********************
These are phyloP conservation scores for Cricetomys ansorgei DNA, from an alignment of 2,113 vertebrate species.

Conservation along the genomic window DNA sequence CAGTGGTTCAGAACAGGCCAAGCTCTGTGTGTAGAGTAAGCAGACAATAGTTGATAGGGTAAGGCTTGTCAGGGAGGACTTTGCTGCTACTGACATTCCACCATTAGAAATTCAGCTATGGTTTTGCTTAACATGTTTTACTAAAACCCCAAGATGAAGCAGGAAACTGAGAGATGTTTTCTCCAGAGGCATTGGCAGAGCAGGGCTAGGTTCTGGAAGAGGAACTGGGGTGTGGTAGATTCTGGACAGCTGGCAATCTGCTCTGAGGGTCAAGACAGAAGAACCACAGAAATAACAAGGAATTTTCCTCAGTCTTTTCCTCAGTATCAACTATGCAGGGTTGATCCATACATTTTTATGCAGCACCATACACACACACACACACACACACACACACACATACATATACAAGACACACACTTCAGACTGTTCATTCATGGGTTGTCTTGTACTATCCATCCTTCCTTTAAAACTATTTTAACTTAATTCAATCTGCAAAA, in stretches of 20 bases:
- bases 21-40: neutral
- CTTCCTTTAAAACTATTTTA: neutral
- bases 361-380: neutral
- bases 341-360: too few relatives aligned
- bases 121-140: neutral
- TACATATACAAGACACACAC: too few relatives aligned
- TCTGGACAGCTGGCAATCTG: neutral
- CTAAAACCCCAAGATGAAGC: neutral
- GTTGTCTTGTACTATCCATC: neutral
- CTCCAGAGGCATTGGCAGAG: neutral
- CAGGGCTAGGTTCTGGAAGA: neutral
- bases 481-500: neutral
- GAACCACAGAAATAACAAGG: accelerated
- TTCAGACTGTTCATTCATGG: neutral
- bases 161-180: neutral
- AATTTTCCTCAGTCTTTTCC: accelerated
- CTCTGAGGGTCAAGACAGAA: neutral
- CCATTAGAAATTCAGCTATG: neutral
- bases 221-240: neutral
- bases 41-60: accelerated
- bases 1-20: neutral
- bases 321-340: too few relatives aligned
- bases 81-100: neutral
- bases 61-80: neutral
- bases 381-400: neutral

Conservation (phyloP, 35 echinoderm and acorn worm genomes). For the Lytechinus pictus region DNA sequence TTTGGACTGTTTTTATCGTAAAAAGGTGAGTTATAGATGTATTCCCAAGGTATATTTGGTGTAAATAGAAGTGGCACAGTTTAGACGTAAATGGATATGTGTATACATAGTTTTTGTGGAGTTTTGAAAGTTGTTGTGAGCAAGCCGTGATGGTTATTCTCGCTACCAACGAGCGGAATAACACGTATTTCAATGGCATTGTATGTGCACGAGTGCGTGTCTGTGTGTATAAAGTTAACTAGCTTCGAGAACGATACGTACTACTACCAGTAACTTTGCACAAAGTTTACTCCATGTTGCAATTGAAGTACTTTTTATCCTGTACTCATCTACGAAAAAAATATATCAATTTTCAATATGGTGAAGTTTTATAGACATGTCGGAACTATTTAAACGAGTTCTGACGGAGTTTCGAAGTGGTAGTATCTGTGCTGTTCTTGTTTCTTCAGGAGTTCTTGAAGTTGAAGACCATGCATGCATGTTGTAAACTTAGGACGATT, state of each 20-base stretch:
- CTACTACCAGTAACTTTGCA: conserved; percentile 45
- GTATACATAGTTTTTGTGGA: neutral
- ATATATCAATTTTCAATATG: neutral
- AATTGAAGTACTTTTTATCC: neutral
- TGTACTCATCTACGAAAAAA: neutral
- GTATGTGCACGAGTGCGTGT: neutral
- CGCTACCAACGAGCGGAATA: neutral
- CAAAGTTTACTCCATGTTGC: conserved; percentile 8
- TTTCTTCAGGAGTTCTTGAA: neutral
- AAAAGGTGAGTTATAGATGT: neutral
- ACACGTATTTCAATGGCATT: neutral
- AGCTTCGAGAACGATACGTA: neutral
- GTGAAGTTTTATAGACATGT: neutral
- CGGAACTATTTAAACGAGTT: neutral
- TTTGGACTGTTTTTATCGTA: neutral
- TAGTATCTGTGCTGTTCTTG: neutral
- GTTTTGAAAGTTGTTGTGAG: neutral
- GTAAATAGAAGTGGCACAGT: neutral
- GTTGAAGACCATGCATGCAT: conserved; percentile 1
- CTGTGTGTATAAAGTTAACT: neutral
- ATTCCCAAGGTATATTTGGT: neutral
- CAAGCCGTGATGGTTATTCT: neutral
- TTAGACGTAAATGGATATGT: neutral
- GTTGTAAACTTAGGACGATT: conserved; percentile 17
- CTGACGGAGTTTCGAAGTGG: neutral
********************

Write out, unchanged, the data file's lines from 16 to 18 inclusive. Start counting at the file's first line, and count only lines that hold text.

- TTCAGACTGTTCATTCATGG: neutral
- bases 161-180: neutral
- AATTTTCCTCAGTCTTTTCC: accelerated